Retrospective Havana post #2
Los Van Van, The rehearsal
Los Van Van, The rehearsal
Prologue: About a week out from my departure from Havana, I heard a rumour that Los Van Van would be playing in Australia in August. After saying "wow" and "really"? I put it at the back of my mind and forgot about it, thinking: that's never gonna happen.
On the following Monday morning, I was listening to Disco Fiesta. Juan Formell was being interviewed, and I heard it with my owns ears: a tour to Japan then gigs in Australia. Holy fuck! I went to the Van Van website and emailed their contact, Americo. About 5pm that day he called back and gave me a barrage of phone numbers to call to arrange interviews - curse my Spanish! I wrote them all down wrong, except for Juan's - the crucial one you might think. But I spent all that night and the next day calling him with one of two dispiriting results: an answering machine or a chica that said "no se encuentra. Llama más tarde." I had four days to get something together for a newspaper back home. A panicked email to Americo elicited no response - next stop: Masako; Vanvanera and chum of trombonist Edmundo. I explained the situation to her in my terrible Spanish and asked her if she could call him and ask if it was OK if I went to a rehearsal at La Tropical. She called back at 11pm - all set, she said. (Or the Spanish equivalent.) They'll be rehearsing tomorrow at La Tropical from 10am. Go there. Here is where my diary picked up the story:
June 7: Van Van ensayo
Fine sunny day - luckily, La Tropical being outdoors and all. Got out there a bit after 10. There were a bunch of guys hanging around out the front, and, not being 100% sure I would be welcome - or even allowed in - I had prepared to have to talk my way in. One of the guys came over, but no sooner had I said "soy periodista de Australia" than he said yah yah, and led Helen and I into La Tropical and down the stairs. Juan Formell was there with about four other musos (the rest arrived rapidily after us). He was standing next to an amp with his bass hanging off his shoulders, and he acted as though he was expecting me, even though I hadn't been told officially about the interview. He said he could do the interview then, but I wanted Martin to translate - my Spanish being little more than servicable. I explained this, then went to call Martin and beg him to come. He squared it with his boss, and said he was on his way.
By now pretty much all of Van Van was there except for the second violin and Mayito - who it took me a while to miss. The group was set up on the left side of the dance floor, as you face the stage, in the shade. To their right, was a group of guys playing dominoes. (How come women never play?) Robertón and Lele joined them when they arrived.
Yeni was looking cute in a cap and sunnies; when Mayito arrived - about 12; he was wearing a purple bandanna and lilac t-shirt. The band spent an hour and a half doing what I thought was a new song - it had all the hallmarks of one of the live modern epics, but later in the interview Juan said it was a song from the 70s (turned out to be Dale Dos). Even though I wasn't familiar with it, it had obviously been given an overhaul. They're doing a medley of oldies at the moment live, but those songs still sound old - this one sounded like something from Chapeando.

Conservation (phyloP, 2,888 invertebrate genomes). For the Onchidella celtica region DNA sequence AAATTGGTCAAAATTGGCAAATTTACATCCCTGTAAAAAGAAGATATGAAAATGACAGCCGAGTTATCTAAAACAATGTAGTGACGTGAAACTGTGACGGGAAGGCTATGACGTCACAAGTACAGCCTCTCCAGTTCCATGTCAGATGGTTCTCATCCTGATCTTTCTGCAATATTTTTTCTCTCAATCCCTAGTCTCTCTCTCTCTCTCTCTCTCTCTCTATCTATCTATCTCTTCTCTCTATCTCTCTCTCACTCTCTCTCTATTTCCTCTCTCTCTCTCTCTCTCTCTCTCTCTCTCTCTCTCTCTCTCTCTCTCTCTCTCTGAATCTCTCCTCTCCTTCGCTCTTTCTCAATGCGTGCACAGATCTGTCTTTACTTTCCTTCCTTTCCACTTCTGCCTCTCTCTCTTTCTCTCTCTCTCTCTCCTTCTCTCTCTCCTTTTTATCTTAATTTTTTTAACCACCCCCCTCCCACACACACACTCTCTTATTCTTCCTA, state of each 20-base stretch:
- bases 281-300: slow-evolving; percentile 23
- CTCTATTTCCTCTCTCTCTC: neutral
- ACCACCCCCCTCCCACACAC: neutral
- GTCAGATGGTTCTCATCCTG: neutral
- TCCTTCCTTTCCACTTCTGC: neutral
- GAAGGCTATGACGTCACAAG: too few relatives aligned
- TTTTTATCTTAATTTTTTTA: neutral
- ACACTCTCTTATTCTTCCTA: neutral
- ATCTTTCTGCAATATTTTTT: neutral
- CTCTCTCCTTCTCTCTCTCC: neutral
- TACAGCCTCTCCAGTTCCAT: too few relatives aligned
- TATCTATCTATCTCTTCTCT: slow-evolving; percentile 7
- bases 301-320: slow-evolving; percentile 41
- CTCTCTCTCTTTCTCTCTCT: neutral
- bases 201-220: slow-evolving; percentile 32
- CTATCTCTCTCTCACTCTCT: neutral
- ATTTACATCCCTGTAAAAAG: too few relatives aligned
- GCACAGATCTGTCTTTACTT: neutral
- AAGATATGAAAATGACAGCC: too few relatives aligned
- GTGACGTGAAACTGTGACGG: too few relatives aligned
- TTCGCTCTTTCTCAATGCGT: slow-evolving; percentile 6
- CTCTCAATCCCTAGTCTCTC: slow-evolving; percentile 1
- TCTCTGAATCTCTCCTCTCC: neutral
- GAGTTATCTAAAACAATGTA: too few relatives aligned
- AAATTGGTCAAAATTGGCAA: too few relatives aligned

They played it bit by bit, stopping to sort things out, then starting again, before playing it in full twice. Roberton was really firing. It was totally swinging. Classic Van Van and very hot. It got Masako up and dancing - with the whole La Tropical dance floor to herself.
It was interesting to see who was doing the musical directing. At the beginning, Juan was playing bass; then the bass player arrived, and Juan directed from his plastic garden chair with his old-school mic. Also directing the action: Roberton; the grey-haired tombonista who plays with a synth in front of him; and, when he arrived later, Mayito. I wrote some questions fast; then rewrote them so Martin could understand them, then Martin wrote them in Spanish.
Juan came up about 11:30 and asked if it was OK if we could stick around till the rehreasal finished at 1. Of course. Helen spent the whole rehearsal walking around taking pics and video.
After they worked on Dale Dos for about 90 minutes, they rehearsed a medley - I didn't recognise anything in it until they got to Que cosas tiene la Vida.
Juan came over almost immediately when they finished. He seems reasonably healthy. One side of his face is a little immobile from the stroke; but otherwise he seems pretty good. Martin translated my questions for me and I did my best to understand. He spoke for about 30 minutes. Then we all went our separate ways. Thanks Juan! Thanks Martin!
Epilogue: When I returned, I pitched the story to a section on the newspaper where I work and got it accepted. When it's published, I'll post the link here.
Note: I jumped the gun a bit on tickets for their Australian shows, but it is happening, and tickets for the Sydney show are now available from the Enmore Theatre or Ticketek. Tickets for the Melbourne show can be bought here.
Copyright © 2006 Gabriel Wilder
All pics by Helen Ferry